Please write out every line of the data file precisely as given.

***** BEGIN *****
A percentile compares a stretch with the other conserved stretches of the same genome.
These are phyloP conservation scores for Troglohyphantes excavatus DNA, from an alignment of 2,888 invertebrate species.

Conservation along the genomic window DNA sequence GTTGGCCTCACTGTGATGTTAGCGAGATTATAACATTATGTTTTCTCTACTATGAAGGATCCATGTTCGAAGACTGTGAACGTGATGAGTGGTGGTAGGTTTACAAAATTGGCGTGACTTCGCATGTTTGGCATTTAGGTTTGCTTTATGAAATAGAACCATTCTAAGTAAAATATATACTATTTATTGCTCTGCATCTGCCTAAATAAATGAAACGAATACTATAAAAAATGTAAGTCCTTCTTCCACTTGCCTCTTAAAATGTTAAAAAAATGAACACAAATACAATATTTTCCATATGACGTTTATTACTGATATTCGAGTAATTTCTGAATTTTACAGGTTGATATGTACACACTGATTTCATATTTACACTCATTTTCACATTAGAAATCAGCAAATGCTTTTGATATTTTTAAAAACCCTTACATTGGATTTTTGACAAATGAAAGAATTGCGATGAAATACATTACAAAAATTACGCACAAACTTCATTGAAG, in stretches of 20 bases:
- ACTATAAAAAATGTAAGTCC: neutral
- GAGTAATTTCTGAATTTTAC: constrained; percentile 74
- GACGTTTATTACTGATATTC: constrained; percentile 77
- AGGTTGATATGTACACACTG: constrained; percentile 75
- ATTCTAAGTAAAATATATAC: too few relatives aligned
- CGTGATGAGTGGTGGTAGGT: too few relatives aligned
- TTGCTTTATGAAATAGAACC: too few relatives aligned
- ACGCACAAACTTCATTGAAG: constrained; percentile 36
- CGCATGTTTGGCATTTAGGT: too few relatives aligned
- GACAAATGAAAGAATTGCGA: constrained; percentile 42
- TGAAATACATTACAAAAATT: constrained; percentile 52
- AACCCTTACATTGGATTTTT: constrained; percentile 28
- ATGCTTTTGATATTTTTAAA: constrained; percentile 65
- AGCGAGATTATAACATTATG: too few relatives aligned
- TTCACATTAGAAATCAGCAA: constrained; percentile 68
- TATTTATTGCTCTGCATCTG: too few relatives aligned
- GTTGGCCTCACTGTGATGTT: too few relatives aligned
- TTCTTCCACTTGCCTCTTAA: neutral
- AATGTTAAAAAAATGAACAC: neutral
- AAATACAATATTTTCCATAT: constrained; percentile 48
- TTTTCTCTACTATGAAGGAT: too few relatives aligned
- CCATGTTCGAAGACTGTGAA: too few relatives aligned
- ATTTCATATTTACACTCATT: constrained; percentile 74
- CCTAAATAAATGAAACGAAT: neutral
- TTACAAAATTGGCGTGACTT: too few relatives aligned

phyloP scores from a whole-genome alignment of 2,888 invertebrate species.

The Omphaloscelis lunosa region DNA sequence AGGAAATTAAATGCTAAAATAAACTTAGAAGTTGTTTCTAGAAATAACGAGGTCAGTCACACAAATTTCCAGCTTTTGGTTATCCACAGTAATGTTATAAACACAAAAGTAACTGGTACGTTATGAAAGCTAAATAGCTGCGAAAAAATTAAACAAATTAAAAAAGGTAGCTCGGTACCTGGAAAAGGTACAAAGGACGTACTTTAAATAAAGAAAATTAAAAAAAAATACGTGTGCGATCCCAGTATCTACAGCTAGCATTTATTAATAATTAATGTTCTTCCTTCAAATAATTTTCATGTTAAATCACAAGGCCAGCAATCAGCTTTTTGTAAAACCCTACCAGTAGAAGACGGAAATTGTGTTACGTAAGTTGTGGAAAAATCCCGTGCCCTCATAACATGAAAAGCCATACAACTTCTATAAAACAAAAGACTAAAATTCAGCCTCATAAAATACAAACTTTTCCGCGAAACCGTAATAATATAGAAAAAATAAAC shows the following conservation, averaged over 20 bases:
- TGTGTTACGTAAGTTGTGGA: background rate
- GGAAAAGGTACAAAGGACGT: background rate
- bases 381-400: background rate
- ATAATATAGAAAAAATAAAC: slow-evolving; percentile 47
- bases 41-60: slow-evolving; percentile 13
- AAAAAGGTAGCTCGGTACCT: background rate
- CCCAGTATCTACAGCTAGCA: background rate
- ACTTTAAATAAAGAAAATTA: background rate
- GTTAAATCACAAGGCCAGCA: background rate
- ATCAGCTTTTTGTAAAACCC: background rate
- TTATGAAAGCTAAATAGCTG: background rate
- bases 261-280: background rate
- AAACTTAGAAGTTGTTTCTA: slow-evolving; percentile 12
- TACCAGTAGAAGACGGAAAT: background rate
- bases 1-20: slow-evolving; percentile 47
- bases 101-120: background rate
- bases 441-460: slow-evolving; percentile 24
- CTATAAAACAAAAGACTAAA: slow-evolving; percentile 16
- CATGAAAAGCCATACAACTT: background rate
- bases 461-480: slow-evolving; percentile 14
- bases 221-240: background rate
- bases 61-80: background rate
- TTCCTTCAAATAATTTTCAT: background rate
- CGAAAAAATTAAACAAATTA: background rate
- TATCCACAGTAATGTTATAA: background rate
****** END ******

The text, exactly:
A percentile compares a stretch with the other conserved stretches of the same genome.
These are phyloP conservation scores for Troglohyphantes excavatus DNA, from an alignment of 2,888 invertebrate species.

Conservation along the genomic window DNA sequence GTTGGCCTCACTGTGATGTTAGCGAGATTATAACATTATGTTTTCTCTACTATGAAGGATCCATGTTCGAAGACTGTGAACGTGATGAGTGGTGGTAGGTTTACAAAATTGGCGTGACTTCGCATGTTTGGCATTTAGGTTTGCTTTATGAAATAGAACCATTCTAAGTAAAATATATACTATTTATTGCTCTGCATCTGCCTAAATAAATGAAACGAATACTATAAAAAATGTAAGTCCTTCTTCCACTTGCCTCTTAAAATGTTAAAAAAATGAACACAAATACAATATTTTCCATATGACGTTTATTACTGATATTCGAGTAATTTCTGAATTTTACAGGTTGATATGTACACACTGATTTCATATTTACACTCATTTTCACATTAGAAATCAGCAAATGCTTTTGATATTTTTAAAAACCCTTACATTGGATTTTTGACAAATGAAAGAATTGCGATGAAATACATTACAAAAATTACGCACAAACTTCATTGAAG, in stretches of 20 bases:
- ACTATAAAAAATGTAAGTCC: neutral
- GAGTAATTTCTGAATTTTAC: constrained; percentile 74
- GACGTTTATTACTGATATTC: constrained; percentile 77
- AGGTTGATATGTACACACTG: constrained; percentile 75
- ATTCTAAGTAAAATATATAC: too few relatives aligned
- CGTGATGAGTGGTGGTAGGT: too few relatives aligned
- TTGCTTTATGAAATAGAACC: too few relatives aligned
- ACGCACAAACTTCATTGAAG: constrained; percentile 36
- CGCATGTTTGGCATTTAGGT: too few relatives aligned
- GACAAATGAAAGAATTGCGA: constrained; percentile 42
- TGAAATACATTACAAAAATT: constrained; percentile 52
- AACCCTTACATTGGATTTTT: constrained; percentile 28
- ATGCTTTTGATATTTTTAAA: constrained; percentile 65
- AGCGAGATTATAACATTATG: too few relatives aligned
- TTCACATTAGAAATCAGCAA: constrained; percentile 68
- TATTTATTGCTCTGCATCTG: too few relatives aligned
- GTTGGCCTCACTGTGATGTT: too few relatives aligned
- TTCTTCCACTTGCCTCTTAA: neutral
- AATGTTAAAAAAATGAACAC: neutral
- AAATACAATATTTTCCATAT: constrained; percentile 48
- TTTTCTCTACTATGAAGGAT: too few relatives aligned
- CCATGTTCGAAGACTGTGAA: too few relatives aligned
- ATTTCATATTTACACTCATT: constrained; percentile 74
- CCTAAATAAATGAAACGAAT: neutral
- TTACAAAATTGGCGTGACTT: too few relatives aligned

phyloP scores from a whole-genome alignment of 2,888 invertebrate species.

The Omphaloscelis lunosa region DNA sequence AGGAAATTAAATGCTAAAATAAACTTAGAAGTTGTTTCTAGAAATAACGAGGTCAGTCACACAAATTTCCAGCTTTTGGTTATCCACAGTAATGTTATAAACACAAAAGTAACTGGTACGTTATGAAAGCTAAATAGCTGCGAAAAAATTAAACAAATTAAAAAAGGTAGCTCGGTACCTGGAAAAGGTACAAAGGACGTACTTTAAATAAAGAAAATTAAAAAAAAATACGTGTGCGATCCCAGTATCTACAGCTAGCATTTATTAATAATTAATGTTCTTCCTTCAAATAATTTTCATGTTAAATCACAAGGCCAGCAATCAGCTTTTTGTAAAACCCTACCAGTAGAAGACGGAAATTGTGTTACGTAAGTTGTGGAAAAATCCCGTGCCCTCATAACATGAAAAGCCATACAACTTCTATAAAACAAAAGACTAAAATTCAGCCTCATAAAATACAAACTTTTCCGCGAAACCGTAATAATATAGAAAAAATAAAC shows the following conservation, averaged over 20 bases:
- TGTGTTACGTAAGTTGTGGA: background rate
- GGAAAAGGTACAAAGGACGT: background rate
- bases 381-400: background rate
- ATAATATAGAAAAAATAAAC: slow-evolving; percentile 47
- bases 41-60: slow-evolving; percentile 13
- AAAAAGGTAGCTCGGTACCT: background rate
- CCCAGTATCTACAGCTAGCA: background rate
- ACTTTAAATAAAGAAAATTA: background rate
- GTTAAATCACAAGGCCAGCA: background rate
- ATCAGCTTTTTGTAAAACCC: background rate
- TTATGAAAGCTAAATAGCTG: background rate
- bases 261-280: background rate
- AAACTTAGAAGTTGTTTCTA: slow-evolving; percentile 12
- TACCAGTAGAAGACGGAAAT: background rate
- bases 1-20: slow-evolving; percentile 47
- bases 101-120: background rate
- bases 441-460: slow-evolving; percentile 24
- CTATAAAACAAAAGACTAAA: slow-evolving; percentile 16
- CATGAAAAGCCATACAACTT: background rate
- bases 461-480: slow-evolving; percentile 14
- bases 221-240: background rate
- bases 61-80: background rate
- TTCCTTCAAATAATTTTCAT: background rate
- CGAAAAAATTAAACAAATTA: background rate
- TATCCACAGTAATGTTATAA: background rate